If you have ever been in a wide open landscape the most interesting thing isn't necessarily the landscape itself, but what you see coming over the horizon. Growing up in South Dakota the landscape itself can be beautiful at times, but that doesn't compare to what the sky can do, especially at night. Combine that with the landscape, and it makes for great photo opportunities. More information and stills at dakotalapse.com/2013/06/horizons/
Bear McCreary (The Walking Dead, Defiance, Battlestar Galactica, etc) once again helped me with some original music for the video. This time he suggested adding vocals to the mix. Brendan McCreary and his band (Young Beautiful in a Hurry) did just that. They came up with “I Forever” The single is available on iTunes http://tinyurl.com/pgrq45p , Amazon and other online sources.
I shot Horizons from April - October 2012 mostly in South Dakota, but also some at Devils Tower in Wyoming. From the rugged Badlands, the White River valley and the Black Hills, the horizons seem to endlessly change.
Photography and Editing – Randy Halverson
Production Assistants – River Halverson and Kelly McILhone
Color Correction - Jeff Zueger - Spectrum Films
Dynamic Perception – The Stage Zero and Stage One dollies were used in many of the shots. I can't recommend them enough for a quality product at a low price. dynamicperception.com/#oid=1005_1
Borrowlenses – Throughout the summer I got some great Canon and Zeiss lenses from Borrowlenses to use in the shoot. They have great service and every lens performed flawlessly. So if you ever want to try out a lens ,or just need one for an special shoot, give them a try! borrowlenses.com
Granite Bay Software – I try to avoid flicker in sunset or daytime timelapse while shooting. But sometimes it is unavoidable. I used GBDeflicker to smooth out the flicker in some of the sunset timelapse. granitebaysoftware.com/
Canon 5D Mark III, sometimes with a 2nd from Borrowlenses.com
Canon 5D Mark II
I used a variety of lenses, many from Borrowlenses.com
Canon 14, 16-35, 24-70, 50 F1.2, 70-200mm lenses
Zeiss 21, 25, 35mm lenses
Nikon 14-24mm with Novoflex Adapter
Available in 4K Ultra HD resolution.
Contact for licensing footage, shooting rates or anything else. My website dakotalapse.com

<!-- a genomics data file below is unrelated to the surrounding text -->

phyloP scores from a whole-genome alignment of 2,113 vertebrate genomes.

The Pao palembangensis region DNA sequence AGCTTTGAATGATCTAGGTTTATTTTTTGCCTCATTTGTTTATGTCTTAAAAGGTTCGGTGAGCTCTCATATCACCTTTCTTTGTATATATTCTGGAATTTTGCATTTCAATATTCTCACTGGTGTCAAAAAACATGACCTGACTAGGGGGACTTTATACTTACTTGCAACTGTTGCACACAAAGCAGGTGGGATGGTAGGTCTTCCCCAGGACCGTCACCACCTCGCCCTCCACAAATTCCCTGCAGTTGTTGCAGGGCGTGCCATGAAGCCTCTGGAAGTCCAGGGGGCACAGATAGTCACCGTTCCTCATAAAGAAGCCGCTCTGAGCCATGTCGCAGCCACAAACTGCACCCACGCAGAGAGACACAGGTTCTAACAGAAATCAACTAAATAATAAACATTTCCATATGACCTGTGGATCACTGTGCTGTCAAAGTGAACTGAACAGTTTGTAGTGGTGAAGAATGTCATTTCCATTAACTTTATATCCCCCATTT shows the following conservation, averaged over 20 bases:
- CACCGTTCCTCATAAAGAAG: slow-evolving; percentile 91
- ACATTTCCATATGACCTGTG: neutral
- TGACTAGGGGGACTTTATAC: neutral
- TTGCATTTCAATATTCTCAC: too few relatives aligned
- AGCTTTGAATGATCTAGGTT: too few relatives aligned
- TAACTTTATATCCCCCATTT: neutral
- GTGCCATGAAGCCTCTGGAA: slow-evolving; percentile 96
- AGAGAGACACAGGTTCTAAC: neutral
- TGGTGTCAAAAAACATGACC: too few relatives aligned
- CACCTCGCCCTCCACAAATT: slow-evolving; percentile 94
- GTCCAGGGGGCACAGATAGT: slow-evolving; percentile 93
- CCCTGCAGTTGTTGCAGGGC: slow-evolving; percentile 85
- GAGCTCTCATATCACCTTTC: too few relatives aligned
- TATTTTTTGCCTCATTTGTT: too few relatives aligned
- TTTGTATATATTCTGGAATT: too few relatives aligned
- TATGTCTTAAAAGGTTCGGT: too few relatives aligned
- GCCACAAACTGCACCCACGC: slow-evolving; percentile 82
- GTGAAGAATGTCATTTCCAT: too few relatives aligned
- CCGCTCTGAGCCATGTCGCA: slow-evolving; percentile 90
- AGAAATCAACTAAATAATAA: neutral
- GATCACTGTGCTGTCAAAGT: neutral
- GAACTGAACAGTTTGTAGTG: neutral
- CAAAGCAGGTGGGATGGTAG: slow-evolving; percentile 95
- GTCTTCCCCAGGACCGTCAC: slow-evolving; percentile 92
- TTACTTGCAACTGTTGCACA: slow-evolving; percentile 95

Now available for license in 4K and 1080P.
For stock footage requests please contact firstname.lastname@example.org
Experience the beauty of Mt. Everest at night in time-lapse. While most climbers slept, I attempted to capture some of the magic that the Himalayan skies have to offer while climbing to the top of the world.
The streets are paved with paper. This delicate animation follows the charming rise and fold of a fragile metropolis.
Captured by an unseen helicopter, the narrative unfolds through winding roads, erupting forests and emerging mountains.
Paper City grows in one fluid take, with skyscrapers rising from the page – only to crumble, wrinkle and gently crease back into the ground.
A scattered array of fifty mirror balls reflect light from three projectors, filling a room completely with small reflections, casting patterns that fill the visitor’s peripheral vision. Creating a curious space that alternates between a meditative state, and an uneasy imbalance. An experiment in combining a found object with computer vision to create a profound and unusual experience.
Created with Jonas Jongejan at CLICK Festival 2013.
Music courtesy of Four Tet, "And They All Look Broken Hearted".
User 632 is an installation that stores the behaviour of the people who look at it by monitoring them in return. It wants to know when and how a person passes by or if they stop on the way.
All data is being tracked and displayed publicly. Passersby are stored as an annonymous number without any hints to their identities. Whoever comes to close to the camera though will be stored with a photograph next to their id.
The installation is made up of three Kinect depth cameras that constantly look for movements which are then reduced to a simple directional line in space. When a visitor enteres a specific area, the algorithm is looking for a face. As soon as one is found a countdown appears that shows the time until a photo is taken automatically. At the same time the time a user is in the visible area is stored.
This data (time, path and eventually image) are stored in a database, interpreted and displayed as realtime statistics.